5. Labored breathing.
This would be unusual during most situations, but may come out when you’re extremely stressed out. Your body is preparing itself for a fight or flight response which demonstrates you feel a huge threat.
How to correct it: If you’re experiencing this, you may need to excuse yourself from your interaction and take a moment in private to calm yourself.
Upper Body Cues
Many of the upper body nervous habits relate to the body’s desire to become small when you’re feeling insecure.
6. Turning body away / shielding the torso.
Your torso is the biggest, most vulnerable part of your body. When you’re insecure or nervous, you tend to protect it by turning it away from whatever is making you uncomfortable.
How to correct it: Make a habit of occasionally checking to see what direction you’d look if you pointed your face straight ahead. If it’s not at the people you’re talking to, adjust.
7. Hunched shoulders.
You tend to hunch your shoulders (pulling them forward and in) when you’re stressed and are attempting to make your body small.
How to correct it: Remind yourself to take slow, deep breaths as you speak. The deeper the breath, the more it will force your torso and shoulders to open.
8. Crossed arms.
This is a universal sign of discomfort and often means you’re struggling to accept what the other person is communicating. Confusingly, though, it can also just mean you’re too cold, which is why one nervous habit is never enough to make a judgment from.
How to correct it: This usually happens when you don’t know what to do with your hands. Try some of the remedies for hand issues below.
9. Hands between legs or in pockets.
When you’re feeling insecure, it’s natural to want to hide your hands because you don’t know what to do with them.
How to correct it: To display confidence, work on talking with hand gestures. The more you use your hands to talk (without becoming wild) the more confident you seem. A safe, neutral place to keep your hands is at your side. If that feels weird, try putting them on your hips or loosely clasping them in front of your waist.
10. Nail biting / picking.
This is a universal sign of stress. If you’re feeling insecure, you might find yourself doing it in the presence of others.
How to correct it: This one is hard because it’s so ingrained. The best thing to do for an immediate fix is resolve to keep your hands away from each other and away from your mouth. One good way to do this that puts you in good posture is to put your hands at your waist and latch a finger on each hand to a belt loop on either side of your body. When you get the urge to bite or pick, you’ll be forced to unlock your fingers which will hopefully be enough of an intervention to remind you not to do it.
11. Sweaty or quivering hands.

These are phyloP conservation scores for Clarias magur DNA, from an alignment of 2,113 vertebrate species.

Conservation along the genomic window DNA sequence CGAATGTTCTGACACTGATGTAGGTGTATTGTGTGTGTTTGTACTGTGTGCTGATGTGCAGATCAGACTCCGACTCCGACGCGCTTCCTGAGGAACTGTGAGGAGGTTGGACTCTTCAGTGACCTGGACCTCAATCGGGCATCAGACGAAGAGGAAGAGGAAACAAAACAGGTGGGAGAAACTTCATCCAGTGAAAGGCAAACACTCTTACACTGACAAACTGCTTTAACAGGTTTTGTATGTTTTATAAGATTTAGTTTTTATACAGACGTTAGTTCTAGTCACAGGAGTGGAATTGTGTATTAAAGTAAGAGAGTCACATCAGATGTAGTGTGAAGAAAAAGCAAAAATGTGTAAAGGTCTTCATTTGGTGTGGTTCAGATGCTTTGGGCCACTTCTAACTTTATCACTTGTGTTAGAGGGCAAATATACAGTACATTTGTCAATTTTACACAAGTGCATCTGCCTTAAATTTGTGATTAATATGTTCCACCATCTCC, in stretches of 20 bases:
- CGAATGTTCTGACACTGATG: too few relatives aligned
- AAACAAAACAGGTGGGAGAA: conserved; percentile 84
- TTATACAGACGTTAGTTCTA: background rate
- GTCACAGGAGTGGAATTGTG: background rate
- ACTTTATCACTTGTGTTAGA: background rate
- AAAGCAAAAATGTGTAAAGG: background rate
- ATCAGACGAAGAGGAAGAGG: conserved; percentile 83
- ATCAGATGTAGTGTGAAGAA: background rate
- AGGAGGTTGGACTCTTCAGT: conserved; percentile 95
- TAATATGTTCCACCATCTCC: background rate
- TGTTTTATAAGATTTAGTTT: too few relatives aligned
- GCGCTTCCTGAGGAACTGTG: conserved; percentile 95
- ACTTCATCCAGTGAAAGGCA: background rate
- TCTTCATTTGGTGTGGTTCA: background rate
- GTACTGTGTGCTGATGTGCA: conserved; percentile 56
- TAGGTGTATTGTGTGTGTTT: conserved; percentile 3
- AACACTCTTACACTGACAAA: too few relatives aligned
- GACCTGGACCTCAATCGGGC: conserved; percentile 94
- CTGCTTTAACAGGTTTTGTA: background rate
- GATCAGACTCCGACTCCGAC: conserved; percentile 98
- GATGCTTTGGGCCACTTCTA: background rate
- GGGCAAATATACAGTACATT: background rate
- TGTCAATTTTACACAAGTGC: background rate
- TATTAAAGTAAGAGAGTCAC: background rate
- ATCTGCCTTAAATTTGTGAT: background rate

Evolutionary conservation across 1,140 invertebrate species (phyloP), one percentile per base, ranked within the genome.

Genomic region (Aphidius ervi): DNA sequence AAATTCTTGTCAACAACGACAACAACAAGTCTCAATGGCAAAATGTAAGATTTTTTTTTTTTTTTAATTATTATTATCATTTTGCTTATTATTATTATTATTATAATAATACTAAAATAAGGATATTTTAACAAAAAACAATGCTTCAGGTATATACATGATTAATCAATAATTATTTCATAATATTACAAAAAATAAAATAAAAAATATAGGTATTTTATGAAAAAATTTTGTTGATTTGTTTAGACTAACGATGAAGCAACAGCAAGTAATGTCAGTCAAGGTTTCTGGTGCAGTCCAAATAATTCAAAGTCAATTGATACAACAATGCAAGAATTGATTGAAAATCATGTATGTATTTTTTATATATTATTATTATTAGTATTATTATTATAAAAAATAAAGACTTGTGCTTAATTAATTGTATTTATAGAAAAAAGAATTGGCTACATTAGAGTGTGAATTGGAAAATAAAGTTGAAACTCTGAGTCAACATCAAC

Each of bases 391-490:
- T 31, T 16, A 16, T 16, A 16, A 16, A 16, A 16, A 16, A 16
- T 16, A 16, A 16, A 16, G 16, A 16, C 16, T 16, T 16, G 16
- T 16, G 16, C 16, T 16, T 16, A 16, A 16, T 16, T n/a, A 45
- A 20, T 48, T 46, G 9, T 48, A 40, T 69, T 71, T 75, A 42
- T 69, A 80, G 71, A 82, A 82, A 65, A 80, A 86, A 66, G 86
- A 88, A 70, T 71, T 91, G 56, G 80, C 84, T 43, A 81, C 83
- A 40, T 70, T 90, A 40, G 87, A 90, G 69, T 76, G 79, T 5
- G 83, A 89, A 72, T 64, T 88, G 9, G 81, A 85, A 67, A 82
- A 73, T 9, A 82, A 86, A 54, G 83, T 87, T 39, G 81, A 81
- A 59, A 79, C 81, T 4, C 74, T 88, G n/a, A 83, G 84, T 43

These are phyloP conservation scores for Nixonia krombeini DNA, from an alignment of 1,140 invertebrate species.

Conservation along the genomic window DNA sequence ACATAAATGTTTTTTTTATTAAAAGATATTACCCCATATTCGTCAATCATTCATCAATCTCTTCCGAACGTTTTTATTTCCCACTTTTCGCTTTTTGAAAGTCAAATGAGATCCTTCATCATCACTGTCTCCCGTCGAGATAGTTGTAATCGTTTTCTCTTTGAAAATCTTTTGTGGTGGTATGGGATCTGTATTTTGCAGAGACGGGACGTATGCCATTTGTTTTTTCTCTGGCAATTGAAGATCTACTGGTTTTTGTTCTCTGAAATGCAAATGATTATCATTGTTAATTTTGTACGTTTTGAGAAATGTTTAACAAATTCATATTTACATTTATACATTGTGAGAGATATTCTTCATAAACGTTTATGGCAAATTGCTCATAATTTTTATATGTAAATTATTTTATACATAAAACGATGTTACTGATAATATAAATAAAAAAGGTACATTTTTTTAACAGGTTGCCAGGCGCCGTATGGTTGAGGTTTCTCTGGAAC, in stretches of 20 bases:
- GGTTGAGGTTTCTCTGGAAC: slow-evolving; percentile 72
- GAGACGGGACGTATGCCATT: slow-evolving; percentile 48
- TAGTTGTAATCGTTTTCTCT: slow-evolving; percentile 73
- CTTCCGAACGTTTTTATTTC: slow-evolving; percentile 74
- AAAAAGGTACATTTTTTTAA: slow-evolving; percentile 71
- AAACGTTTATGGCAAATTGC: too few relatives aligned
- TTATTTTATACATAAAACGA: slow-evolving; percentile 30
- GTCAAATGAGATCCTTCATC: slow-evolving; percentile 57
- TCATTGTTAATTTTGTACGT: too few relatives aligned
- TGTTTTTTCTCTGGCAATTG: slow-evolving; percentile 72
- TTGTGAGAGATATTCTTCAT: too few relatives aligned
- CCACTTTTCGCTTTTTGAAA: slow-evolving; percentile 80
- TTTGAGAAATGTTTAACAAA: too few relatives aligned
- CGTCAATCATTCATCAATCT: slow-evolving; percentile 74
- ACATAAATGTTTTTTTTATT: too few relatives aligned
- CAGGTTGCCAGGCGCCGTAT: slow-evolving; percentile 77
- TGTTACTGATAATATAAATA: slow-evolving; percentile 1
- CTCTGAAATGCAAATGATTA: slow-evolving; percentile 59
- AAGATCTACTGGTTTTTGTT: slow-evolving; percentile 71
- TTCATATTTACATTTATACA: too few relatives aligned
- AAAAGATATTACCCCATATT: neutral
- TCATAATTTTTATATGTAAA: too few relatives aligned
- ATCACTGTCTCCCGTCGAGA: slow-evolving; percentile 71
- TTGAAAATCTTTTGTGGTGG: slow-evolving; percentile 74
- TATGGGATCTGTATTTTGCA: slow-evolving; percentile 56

In a stress response, it’s normal for your hands to sweat to cool the body. Quivering is also a common sign of nervousness and is easily noticed in the hands.
How to correct it: The best fix for this is before it happens. If you’re headed into a high-stress meeting, spend five minutes doing exercises like slow, steady breathing and power posing that will lower your cortisol levels and prepare you to handle the situation calmly.
12. Hand wringing.
Rubbing your hands together is something people tend do when they’re nervous and not sure what else to do with them, much like putting them between your legs or in your pockets. Of course, this can also just signal that you’re cold like crossing your arms does.
How to correct it: See the solution above for nail biting and picking. The same will work for this.
Lower Body Cues
13. Jiggling the foot (when seated).
This is a nervous-energy cue that broadcasts that you’re not comfortable in your current situation. It can also mean you’re feeling impatient.
How to correct it: When you first sit down, make a point of planting both feet on the floor. As an extra, measure, you can put your hands on your knees until you know you’re calm. If you start to jiggle your feet, you’ll notice it in your arms as well.
14. Interlocking feet (when seated).
This is your body’s attempt to make itself small when you’re feeling anxious.
How to correct it: The solution for jiggling feet will work here, too.
Nervous Nonverbal Cues
These are the auditory cues of insecurity you give while talking that undermine your message.
15. Dismissing compliments.
When someone pays you a compliment and you immediately downplay it, it’s a sign you don’t value yourself highly.
How to correct it: The most appropriate response to a compliment is “thank you.” No more, no less. You can give one back if you have a genuine one to offer.
16. Unnecessary apologizing.
When you apologize for something that typically would not require it, you look like you’re lowering your own status. Saying sorry after mispronouncing a word—or something similarly benign—is an example.
How to correct it: Slow down when you feel the need to apologize. Ask yourself, “Did I actually do something wrong or offensive?” If the answer is no, just move on and rest assured that no one noticed your mistake. And, if they did, they certainly aren’t waiting for an apology.
17. Upward inflection when speaking.
Raising the tone of your voice at the end of a sentence indicates you’re asking a question. If you do this when making a statement, it sounds like you’re questioning yourself.